WASHINGTON - Just this once, I wish I could write with pictures instead of words. That would make it easier to explain why the Brazilian architect Oscar Niemeyer, who died Wednesday at 104, was one of my heroes.
Not for his politics, of course -- he was, to the end, an avowed communist -- but for his glorious buildings, which are freedom itself, sketched in concrete and glass. It is ironic that a man committed to an atheistic ideology designed one of the great religious structures of the world, the Metropolitan Cathedral of Our Lady Aparecida, in Brazil's futuristic capital, Brasilia.
You've seen the cathedral in photographs. It looks like a giant teepee with poles of concrete, the sloping walls made of brilliant stained glass. The poles almost meet at the apex, but not quite. Instead, they curve back outward in what looks like a gesture toward heaven. Inside, the great conical space is bathed in blue light from the vast stained-glass walls. It is a transcendent place of worship, a space-age Chartres.
When I was in high school, I wanted to be an architect. This ambition -- which was absurdly misdirected, as I learned at college in Architecture 101 -- was primarily stoked by the work of Niemeyer, which I found electrifying.
I was fascinated with the audacity of Brasilia. Urban planner Lucio Costa, Niemeyer's mentor, laid out the city in the shape of an airplane, with residential neighborhoods along the wings and monumental government buildings running the length of the fuselage, flanking a greensward reminiscent of the National Mall in Washington.
But the buildings Niemeyer designed for Brasilia were not standard-issue neoclassical. They were modern -- but not austere. They were something else, something new. The stark unadorned angularity of contemporary architecture was softened by curves. Niemeyer's buildings were human, whimsical, sensuous. They were sexy.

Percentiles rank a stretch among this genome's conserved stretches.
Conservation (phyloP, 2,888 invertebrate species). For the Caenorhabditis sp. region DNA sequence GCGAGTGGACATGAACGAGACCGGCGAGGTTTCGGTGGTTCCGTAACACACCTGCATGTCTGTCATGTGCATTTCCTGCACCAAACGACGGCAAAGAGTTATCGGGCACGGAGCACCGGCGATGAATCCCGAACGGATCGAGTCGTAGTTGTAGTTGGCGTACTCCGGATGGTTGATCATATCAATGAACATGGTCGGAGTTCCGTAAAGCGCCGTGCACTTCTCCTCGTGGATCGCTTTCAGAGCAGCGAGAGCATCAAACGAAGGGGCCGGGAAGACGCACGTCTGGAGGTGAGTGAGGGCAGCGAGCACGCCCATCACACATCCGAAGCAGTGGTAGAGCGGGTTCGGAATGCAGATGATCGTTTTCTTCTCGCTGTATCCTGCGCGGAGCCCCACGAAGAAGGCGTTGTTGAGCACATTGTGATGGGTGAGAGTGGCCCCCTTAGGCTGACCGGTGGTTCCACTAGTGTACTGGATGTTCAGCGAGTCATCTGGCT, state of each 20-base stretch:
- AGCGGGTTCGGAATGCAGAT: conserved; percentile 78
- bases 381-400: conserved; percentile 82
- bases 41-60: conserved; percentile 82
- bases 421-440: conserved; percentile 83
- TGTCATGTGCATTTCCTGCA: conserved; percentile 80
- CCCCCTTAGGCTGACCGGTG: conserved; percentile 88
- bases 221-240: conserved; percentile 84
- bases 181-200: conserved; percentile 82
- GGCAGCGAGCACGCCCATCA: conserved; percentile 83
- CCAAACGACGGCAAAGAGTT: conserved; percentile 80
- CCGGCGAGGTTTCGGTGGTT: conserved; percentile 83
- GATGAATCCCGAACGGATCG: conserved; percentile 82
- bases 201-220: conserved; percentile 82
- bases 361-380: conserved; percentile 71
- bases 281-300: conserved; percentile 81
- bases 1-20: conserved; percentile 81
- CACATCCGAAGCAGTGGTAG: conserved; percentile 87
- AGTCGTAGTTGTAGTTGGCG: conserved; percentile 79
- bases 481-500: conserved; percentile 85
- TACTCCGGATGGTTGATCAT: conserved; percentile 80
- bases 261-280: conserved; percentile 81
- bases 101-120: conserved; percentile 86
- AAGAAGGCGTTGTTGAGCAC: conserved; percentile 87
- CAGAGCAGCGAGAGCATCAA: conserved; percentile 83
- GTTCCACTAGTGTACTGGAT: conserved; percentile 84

The Planalto Palace, where Brazil's president works, could have been just a glass-walled box; Niemeyer gave it what looks like stylized, upside-down flying buttresses. The Itamaraty Palace, which serves as the foreign ministry, could have been boring; Niemeyer surrounded it with a moat-like reflecting pool, and for the interior designed a breathtaking cantilevered spiral staircase.
And at the end of Costa's great esplanade, Niemeyer designed an iconic structure to house the Brazilian Congress. It's like an assemblage of strange building blocks. On a low rectangular base sit four huge forms: twin narrow towers in the center and big concrete hemispheres on the ends, one facing up and the other facing down.
Why the hemispheres? Why not? Most great architects seek to impress, edify, instruct. Niemeyer wanted to surprise and delight. His work was serious, and taken seriously -- he won the Pritzker Prize, architecture's greatest honor, in 1988 -- but there is a playfulness about his buildings that I find irresistibly charming.
He always said the curviness of his work was an homage to the female form -- appropriate, I suppose, for a man who often sketched out his ideas while overlooking famed Copacabana Beach. "Form follows function" is the credo of modern architecture. Niemeyer said his motto was: "Form follows feminine."
I don't know of any architect who has had more impact on the look and feel of a nation's built environment than Niemeyer has had in his native Brazil. He did important work abroad -- he helped design the United Nations headquarters complex in New York -- but most of his amazing output is in his homeland.
He continued to work on projects as recently as last year. Perhaps the best-known of his more recent buildings is an art museum in Niteroi, a city on the other side of Guanabara Bay from Rio de Janeiro. It looks like a flying saucer that chose to land next to the bay. A long, sinuous ramp that leads to the entrance has no visible support. Why the UFO motif? Why not?
One of my favorite Niemeyer creations is the Sambadrome. It is essentially an enormous set of grandstands, lining a busy Rio de Janeiro street, that during Carnaval is transformed into the site of a two-day parade competition among the city's elite "samba schools." It says something about Brazil that officials would commission the nation's most acclaimed architect to design a 90,000-seat venue intended for the sole purpose of partying.